Dynamic loading on the human musculoskeletal system -- effect of fatigue

Clin Biomech (Bristol, Avon). 1998 Oct;13(7):515-520. doi: 10.1016/s0268-0033(98)00030-8.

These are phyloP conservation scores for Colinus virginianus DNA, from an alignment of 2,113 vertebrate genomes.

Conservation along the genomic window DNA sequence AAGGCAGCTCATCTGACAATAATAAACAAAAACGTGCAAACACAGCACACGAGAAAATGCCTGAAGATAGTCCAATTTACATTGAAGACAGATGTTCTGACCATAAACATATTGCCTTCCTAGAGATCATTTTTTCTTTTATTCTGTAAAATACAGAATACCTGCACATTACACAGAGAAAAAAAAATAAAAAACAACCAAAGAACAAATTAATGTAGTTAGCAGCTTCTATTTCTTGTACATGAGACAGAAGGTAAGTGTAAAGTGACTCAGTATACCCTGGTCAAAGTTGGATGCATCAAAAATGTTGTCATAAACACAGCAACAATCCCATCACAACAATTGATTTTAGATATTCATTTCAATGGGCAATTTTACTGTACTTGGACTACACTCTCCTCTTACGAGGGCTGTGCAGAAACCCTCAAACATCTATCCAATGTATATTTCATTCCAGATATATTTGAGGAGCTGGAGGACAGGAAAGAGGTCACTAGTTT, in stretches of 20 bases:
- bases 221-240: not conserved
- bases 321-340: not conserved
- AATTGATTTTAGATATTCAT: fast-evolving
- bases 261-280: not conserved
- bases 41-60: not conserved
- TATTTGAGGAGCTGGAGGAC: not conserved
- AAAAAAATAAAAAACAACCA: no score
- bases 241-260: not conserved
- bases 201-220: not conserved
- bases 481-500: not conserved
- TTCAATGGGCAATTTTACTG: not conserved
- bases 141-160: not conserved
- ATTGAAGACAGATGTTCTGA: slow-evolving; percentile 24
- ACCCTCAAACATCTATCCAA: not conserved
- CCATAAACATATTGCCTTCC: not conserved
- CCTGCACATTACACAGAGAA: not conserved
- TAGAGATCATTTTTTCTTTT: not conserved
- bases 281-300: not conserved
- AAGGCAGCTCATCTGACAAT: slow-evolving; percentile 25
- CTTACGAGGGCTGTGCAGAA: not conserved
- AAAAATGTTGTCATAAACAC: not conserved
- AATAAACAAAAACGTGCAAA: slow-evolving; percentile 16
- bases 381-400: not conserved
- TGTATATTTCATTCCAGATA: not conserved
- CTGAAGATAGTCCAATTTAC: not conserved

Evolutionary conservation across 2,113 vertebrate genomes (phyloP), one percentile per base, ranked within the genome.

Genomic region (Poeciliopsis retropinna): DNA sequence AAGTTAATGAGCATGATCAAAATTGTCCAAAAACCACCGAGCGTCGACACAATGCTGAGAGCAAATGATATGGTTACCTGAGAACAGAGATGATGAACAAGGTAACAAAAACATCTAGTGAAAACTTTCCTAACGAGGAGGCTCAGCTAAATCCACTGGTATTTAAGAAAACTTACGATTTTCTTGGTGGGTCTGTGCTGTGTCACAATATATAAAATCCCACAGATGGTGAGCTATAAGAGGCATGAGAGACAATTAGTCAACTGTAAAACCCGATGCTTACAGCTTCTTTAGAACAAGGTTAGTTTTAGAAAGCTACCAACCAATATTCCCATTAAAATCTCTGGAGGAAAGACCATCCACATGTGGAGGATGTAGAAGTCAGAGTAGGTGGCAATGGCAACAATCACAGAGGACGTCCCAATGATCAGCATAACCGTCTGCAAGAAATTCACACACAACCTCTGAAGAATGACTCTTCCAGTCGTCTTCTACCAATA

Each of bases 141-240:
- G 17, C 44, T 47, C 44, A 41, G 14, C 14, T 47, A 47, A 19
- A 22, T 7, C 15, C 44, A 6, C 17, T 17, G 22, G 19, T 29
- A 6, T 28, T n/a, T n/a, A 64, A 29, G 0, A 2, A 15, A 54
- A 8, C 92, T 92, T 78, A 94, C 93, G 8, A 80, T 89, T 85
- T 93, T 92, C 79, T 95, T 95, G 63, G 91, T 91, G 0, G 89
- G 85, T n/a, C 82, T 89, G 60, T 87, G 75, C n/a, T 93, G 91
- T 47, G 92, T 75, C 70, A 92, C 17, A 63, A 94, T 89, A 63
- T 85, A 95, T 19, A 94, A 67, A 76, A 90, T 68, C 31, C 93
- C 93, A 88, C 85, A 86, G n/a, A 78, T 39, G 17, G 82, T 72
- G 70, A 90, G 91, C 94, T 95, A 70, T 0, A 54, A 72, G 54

OBJECTIVE: A study was conducted to investigate the effects of fatigue on the ability of human musculoskeletal system to deal with the onslaught of the heel strike initiated shock waves. DESIGN: Running on a treadmill at the anaerobic threshold level for 30 min was used to acquire the experimental data on the foot strike initiated shock waves. BACKGROUND: Muscles act to lower the bending stress on bone and to attenuate the dynamic load on human musculoskeletal system. Fatigue may diminish their ability to dissipate and attenuate loading on the system. Knowledge of the effects of fatigue on the ability of the human musculoskeletal system to attenuate the shock waves may help in design of the training procedures and exercises. METHODS: Twenty-two young healthy males participated in this study. Each one was running on the treadmill at the speed corresponding to his anaerobic threshold for 30 min. The heel strike induced shock waves were recorded every 5 min on the tibial tuberosity and sacrum. The data obtained were analyzed in both temporal and frequency domains. RESULTS: The results reveal significant increase in the dynamic loading experienced by the human musculoskeletal system with fatigue. This may be attributed to the inability of the fatigued system to provide an efficient way to attenuate shock waves. CONCLUSIONS: The analysis of the recorded signals suggests that fatigue contributes to the reduction of the human musculoskeletal system's capacity to attenuate and dissipate those shock waves. This capacity appears to be a function not only of the fatigue level, but also of the vertical location along the skeleton. RELEVANCE: Fatigue during running may affect the ability of the human musculoskeletal system to attenuate and dissipate the heel strike induced shock waves. The study of the fatigue effect on shock wave attenuation provides information that may benefit the runner.